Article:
Thursday Night Dinners began in 59 Ramona where I lived with Graham (now Francis) Potter and Bagus Haig and moved with me when I moved to 65 Ramona in March 1995.

They started small as you can see from this weathered Polaroid. I can identify everyone except the woman in the middle back, and the two gentlemen at far right. Kudos and a toy surprise to anyone who can supply names, especially for the poor fellow defaced by an errant thumb. The rest, from left to right, are: First Row: Ken Goldberg, Jenny Cool, Jonathan Steuer, ??. Middle Row: Safi Bahcall, Bagus Haig, Anne Francis. Back Row: Ovid Jacob, ??, Graham Potter, ??

Comments on original post (that got munged in Oz crash):

From: Nick Matelli <>
You should really bullet-point these posts. It’ll make them easier to skim while at work.

From: Francis Potter
It’s possible that the woman in the back row is Amber Luttrell, who was a friend of mine at the time. Although it’s really hard to tell. In fact, I could barely even identify myself! What’s the fuzzy thing in the top right corner?’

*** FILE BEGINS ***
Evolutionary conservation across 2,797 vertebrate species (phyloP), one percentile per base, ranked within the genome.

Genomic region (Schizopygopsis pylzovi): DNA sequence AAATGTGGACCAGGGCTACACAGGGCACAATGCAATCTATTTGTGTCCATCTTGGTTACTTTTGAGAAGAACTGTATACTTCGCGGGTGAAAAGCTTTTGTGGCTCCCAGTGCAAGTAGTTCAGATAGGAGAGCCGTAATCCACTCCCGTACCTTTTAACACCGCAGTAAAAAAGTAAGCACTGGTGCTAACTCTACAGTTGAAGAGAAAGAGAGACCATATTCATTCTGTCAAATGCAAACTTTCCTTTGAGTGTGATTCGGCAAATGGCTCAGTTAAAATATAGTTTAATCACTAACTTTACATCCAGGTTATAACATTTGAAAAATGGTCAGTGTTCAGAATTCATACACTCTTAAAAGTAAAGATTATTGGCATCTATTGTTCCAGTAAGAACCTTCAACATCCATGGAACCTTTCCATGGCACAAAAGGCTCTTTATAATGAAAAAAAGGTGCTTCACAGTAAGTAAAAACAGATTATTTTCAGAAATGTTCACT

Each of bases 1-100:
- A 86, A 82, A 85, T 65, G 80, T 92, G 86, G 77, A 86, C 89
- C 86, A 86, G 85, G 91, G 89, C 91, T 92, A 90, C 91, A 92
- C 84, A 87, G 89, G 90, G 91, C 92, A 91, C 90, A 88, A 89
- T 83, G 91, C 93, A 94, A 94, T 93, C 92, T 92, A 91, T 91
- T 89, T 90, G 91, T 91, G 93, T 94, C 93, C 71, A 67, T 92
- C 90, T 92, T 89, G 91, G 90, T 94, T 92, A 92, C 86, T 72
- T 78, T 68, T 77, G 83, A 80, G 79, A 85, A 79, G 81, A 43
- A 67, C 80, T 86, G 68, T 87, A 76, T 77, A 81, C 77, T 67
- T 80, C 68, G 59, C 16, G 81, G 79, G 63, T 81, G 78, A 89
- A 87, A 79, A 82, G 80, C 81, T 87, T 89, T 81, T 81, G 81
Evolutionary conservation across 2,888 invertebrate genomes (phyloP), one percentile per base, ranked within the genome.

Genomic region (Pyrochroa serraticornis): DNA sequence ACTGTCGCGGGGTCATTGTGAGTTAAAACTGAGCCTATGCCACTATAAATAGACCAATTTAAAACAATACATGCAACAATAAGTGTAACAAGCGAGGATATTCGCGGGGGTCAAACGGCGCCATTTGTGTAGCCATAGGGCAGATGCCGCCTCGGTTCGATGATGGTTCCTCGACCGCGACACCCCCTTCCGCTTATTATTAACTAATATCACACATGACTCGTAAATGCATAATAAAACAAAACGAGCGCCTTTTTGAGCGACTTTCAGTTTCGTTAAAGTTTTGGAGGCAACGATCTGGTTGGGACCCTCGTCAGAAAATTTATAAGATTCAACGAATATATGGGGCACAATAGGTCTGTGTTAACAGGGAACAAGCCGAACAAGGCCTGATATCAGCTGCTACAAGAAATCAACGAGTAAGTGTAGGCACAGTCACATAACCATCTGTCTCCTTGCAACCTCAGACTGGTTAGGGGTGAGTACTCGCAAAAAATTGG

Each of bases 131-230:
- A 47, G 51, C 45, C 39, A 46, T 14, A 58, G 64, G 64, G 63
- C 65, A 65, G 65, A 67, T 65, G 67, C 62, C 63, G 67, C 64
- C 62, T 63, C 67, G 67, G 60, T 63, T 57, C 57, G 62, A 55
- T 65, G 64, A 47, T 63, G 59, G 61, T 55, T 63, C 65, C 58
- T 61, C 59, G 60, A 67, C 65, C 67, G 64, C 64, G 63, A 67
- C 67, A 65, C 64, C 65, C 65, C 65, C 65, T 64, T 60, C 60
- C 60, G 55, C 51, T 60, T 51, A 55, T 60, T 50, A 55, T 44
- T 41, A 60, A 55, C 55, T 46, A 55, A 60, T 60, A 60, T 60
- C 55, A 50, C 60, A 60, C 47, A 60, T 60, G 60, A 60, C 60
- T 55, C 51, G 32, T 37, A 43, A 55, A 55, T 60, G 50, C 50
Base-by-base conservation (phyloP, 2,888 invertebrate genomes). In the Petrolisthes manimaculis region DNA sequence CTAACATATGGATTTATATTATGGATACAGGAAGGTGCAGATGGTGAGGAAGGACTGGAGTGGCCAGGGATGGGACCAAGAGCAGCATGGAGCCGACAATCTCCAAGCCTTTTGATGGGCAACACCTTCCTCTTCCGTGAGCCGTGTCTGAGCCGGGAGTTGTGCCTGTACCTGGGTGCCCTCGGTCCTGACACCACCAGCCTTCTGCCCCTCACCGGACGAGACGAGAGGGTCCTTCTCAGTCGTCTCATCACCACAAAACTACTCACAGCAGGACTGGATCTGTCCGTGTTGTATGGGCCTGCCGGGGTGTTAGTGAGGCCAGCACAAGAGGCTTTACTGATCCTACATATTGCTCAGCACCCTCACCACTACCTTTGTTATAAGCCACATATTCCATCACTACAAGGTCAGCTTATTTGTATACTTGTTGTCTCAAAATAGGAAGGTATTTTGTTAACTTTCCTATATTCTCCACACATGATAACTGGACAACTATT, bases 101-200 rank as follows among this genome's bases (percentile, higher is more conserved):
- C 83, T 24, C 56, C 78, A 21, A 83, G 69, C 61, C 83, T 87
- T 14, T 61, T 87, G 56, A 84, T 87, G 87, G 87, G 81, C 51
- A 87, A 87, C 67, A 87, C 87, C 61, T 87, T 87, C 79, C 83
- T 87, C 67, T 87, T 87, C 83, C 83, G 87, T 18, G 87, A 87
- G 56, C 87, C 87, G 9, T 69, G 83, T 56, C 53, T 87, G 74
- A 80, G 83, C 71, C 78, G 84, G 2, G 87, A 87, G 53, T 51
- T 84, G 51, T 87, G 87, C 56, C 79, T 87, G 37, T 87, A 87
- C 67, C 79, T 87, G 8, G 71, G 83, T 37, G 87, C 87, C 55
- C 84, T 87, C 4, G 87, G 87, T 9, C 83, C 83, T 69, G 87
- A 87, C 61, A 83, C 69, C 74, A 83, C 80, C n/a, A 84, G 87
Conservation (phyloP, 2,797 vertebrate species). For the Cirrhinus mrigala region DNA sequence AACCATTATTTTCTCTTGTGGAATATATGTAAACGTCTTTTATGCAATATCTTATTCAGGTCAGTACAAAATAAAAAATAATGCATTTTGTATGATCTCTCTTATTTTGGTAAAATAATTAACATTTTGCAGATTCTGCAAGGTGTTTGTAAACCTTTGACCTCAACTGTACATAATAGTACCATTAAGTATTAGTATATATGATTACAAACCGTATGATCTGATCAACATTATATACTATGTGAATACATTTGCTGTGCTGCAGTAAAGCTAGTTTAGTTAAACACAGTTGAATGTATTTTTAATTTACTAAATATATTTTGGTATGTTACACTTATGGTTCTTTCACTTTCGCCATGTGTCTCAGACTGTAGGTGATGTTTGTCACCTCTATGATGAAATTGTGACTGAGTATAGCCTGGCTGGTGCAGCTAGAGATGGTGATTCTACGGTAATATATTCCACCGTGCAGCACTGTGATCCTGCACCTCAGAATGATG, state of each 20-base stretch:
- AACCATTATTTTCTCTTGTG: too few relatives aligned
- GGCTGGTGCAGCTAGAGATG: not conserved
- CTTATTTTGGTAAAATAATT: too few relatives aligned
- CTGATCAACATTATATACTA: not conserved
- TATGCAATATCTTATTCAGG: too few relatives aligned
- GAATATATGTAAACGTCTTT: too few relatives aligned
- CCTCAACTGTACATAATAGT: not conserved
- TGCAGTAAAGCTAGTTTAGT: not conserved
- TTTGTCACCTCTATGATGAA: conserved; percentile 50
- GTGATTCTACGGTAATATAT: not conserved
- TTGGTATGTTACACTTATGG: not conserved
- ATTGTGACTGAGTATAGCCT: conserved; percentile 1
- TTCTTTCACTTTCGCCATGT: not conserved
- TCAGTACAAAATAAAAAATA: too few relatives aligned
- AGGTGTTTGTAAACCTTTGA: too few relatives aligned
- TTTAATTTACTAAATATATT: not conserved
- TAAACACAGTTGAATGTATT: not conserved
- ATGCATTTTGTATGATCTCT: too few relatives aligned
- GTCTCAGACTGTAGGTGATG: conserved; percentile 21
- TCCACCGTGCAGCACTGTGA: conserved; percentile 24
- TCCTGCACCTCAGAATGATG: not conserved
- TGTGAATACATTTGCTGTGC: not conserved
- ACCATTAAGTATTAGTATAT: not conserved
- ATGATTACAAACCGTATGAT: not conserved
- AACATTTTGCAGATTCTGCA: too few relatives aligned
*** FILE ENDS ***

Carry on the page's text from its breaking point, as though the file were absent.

From: Justin Hall <>
I believe that sitting next to Jonathan Steuer might be one Jonathan Wells, who helped start RES magazine and the RESfest film festivals.

From: Jenny Cool <>
Thanks, Francis, I think you’re right, that is Amber, I remember now that I hear the name again. Thanks, Justin, but how sure are you? Somehow your note sounds tentative. Meanwhile, kudos to you both and, if you email me your postal addys, a toy surprise will be dispatched from my vast collection of dotcom era schwag.

Blokus with Nolan Bushnell: it’s all the field now, baby

January 3rd, 2007

I’ve never been big on unified field theories, but have to admit a realization that dawned on me several weeks ago (during the triple As) has held more generally than I’d thought. These days, wherever I go turns out to be the field.

Photo of people playing Blokus Case in point: last night the delightful and inspiring Ellen Steuer took me to a games party at which Nolan Bushnell (pong creator, Atari founder) turned up to play Blokus. Nolan’s the one with his hand on his head. Ellen’s the one who snapped the photo with her trusty Sidekick.